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Stability of Norwalk Virus Capsid Protein Interfaces Evaluated by in Silico Nanoindentation.

Abstract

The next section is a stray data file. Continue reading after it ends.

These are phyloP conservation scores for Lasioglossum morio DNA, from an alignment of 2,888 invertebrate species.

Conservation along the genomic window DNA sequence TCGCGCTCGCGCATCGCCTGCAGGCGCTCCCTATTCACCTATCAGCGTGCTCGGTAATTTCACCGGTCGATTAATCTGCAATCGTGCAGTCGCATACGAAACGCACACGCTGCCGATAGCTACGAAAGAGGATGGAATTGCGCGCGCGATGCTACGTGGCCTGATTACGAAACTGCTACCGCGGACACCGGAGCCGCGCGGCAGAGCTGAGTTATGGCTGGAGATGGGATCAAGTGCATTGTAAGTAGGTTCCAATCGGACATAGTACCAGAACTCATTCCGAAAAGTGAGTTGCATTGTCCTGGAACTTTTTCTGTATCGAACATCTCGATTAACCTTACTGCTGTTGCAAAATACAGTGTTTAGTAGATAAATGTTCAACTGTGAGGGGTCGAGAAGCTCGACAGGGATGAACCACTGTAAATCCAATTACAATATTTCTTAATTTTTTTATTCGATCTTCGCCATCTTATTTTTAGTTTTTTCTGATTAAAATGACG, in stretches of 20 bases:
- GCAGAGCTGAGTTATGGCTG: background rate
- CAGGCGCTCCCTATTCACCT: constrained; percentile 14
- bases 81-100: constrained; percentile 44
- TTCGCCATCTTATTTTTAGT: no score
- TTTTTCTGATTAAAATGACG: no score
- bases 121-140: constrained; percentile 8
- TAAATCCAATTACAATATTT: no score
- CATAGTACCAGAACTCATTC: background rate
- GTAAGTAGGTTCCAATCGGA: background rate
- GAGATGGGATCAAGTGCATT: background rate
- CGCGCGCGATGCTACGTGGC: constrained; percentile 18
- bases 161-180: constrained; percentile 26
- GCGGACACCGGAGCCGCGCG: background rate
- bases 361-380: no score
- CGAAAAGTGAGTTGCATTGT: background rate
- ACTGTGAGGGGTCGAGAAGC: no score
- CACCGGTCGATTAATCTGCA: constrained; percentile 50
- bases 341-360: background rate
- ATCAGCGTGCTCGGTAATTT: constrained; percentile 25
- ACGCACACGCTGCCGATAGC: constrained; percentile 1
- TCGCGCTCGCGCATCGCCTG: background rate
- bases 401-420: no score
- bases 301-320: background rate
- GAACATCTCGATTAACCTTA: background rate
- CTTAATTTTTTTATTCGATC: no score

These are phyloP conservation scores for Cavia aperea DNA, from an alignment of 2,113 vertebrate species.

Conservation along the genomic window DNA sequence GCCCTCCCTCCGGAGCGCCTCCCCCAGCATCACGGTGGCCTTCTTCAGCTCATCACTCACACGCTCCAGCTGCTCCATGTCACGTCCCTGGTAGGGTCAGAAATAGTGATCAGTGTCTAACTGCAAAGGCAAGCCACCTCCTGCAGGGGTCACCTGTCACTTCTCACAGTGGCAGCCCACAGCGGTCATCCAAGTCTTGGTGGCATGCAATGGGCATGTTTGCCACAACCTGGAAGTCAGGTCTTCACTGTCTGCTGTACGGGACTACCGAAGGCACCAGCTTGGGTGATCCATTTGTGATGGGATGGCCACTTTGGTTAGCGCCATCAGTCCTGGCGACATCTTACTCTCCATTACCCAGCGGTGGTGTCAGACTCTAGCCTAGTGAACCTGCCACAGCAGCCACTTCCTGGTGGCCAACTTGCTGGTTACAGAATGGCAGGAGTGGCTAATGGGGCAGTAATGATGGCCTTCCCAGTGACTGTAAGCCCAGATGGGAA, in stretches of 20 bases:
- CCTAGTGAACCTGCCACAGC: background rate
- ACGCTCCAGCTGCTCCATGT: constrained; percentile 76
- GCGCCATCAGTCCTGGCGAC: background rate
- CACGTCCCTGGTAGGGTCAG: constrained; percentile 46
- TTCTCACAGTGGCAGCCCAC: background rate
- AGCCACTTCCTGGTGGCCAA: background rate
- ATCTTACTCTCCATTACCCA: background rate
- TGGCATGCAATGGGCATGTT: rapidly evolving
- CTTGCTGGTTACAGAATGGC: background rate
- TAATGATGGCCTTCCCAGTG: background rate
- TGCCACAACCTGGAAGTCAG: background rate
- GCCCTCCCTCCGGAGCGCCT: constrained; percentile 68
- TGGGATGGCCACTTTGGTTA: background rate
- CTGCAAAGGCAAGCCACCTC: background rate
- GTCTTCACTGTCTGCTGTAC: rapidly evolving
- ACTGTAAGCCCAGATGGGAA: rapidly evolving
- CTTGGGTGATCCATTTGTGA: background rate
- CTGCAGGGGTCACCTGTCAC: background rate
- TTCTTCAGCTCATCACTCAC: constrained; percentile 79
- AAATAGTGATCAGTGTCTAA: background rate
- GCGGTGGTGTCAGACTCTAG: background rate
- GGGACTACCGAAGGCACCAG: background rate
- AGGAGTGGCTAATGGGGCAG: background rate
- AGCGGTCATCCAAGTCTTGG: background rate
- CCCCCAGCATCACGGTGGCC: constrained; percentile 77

Norwalk virus causes severe gastroenteritis for which there is currently no specific anti-viral therapy. A stage of the infection process is uncoating of the protein capsid to expose the viral genome and allow for viral replication. A mechanical characterization of the Norwalk virus may provide important information relating to the mechanism of uncoating. The mechanical strength of the Norwalk virus has previously been investigated using atomic force microscopy (AFM) nanoindentation experiments. Those experiments cannot resolve specific molecular interactions, and therefore, we have employed a molecular modeling approach to gain insights into the potential uncoating mechanism of the Norwalk capsid. In this study, we perform simulated nanoindentation using a coarse-grained structure-based model, which provides an estimate of the spring constant in good agreement with the experimentally determined value. We further analyze the fracture mechanisms and determine weak interfaces in the capsid structure, which are potential sites to inhibit uncoating by stabilization of these weak interfaces. We conclude by identifying potential target sites at the junction of a weak protein-protein interface.

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